As yields move higher:

  • Rethink your liquidity position(s). When interest rates approached zero, there was little advantage to moving cash into CDs, deposits and core fixed income. That’s no longer the case. Knowing when you will need liquidity can help you invest more efficiently along the yield curve.
  • Remember “the 40.” A 60/40 ratio of equities to fixed income investments has long been the model portfolio for individual investors. In recent years, however, fixed income did not provide a powerful buffer against equity volatility—its traditional role. This scenario is changing as rates rise. Here is our latest thinking on fixed income.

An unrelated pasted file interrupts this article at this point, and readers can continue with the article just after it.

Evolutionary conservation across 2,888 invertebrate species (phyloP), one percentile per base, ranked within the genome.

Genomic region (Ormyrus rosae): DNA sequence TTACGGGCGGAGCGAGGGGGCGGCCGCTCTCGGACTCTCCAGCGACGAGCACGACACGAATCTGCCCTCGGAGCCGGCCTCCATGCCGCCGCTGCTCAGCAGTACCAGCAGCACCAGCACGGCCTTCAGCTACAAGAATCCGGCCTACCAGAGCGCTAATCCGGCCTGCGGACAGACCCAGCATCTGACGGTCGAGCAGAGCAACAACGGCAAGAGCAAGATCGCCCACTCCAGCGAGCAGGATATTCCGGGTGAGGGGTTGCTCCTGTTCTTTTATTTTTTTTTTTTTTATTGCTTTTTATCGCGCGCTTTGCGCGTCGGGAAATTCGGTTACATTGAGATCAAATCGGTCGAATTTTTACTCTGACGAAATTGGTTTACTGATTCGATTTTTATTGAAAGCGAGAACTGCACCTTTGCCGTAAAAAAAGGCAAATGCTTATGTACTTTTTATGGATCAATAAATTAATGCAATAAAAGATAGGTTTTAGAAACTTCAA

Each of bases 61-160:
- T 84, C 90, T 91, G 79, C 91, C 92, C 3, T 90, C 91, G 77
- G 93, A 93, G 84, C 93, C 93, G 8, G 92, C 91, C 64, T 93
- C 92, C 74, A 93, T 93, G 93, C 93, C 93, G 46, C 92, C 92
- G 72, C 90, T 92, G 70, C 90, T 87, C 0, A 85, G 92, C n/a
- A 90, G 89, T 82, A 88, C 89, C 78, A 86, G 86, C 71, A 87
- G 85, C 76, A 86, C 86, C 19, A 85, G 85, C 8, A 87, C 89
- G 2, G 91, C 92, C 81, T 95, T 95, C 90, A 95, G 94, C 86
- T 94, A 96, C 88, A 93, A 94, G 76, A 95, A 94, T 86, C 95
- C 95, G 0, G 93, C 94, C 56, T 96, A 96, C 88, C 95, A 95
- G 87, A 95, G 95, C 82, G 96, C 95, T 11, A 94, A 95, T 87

• Optimize your equity allocation. Rates tend to rise as we progress through the business cycle. Given where we think we are now, it makes sense to focus on quality companies with strong balance sheets and sustainable earnings. Knowing what you own is going to matter more than ever, and using active managers could potentially reduce volatility and lead to outperformance.  


How might you adjust your borrowing?

By historical standards, borrowing rates are still relatively low. However, you may want to review the rate and structure of any existing loan agreements to see whether or not they remain aligned with your longer-term objectives.

For existing debt:

  • Maintain floating-rate loans. Given that the market is already pricing in a rate-hiking cycle this year, there’s likely no benefit to fixing the rate now, unless you believe rates will climb higher than current predictions.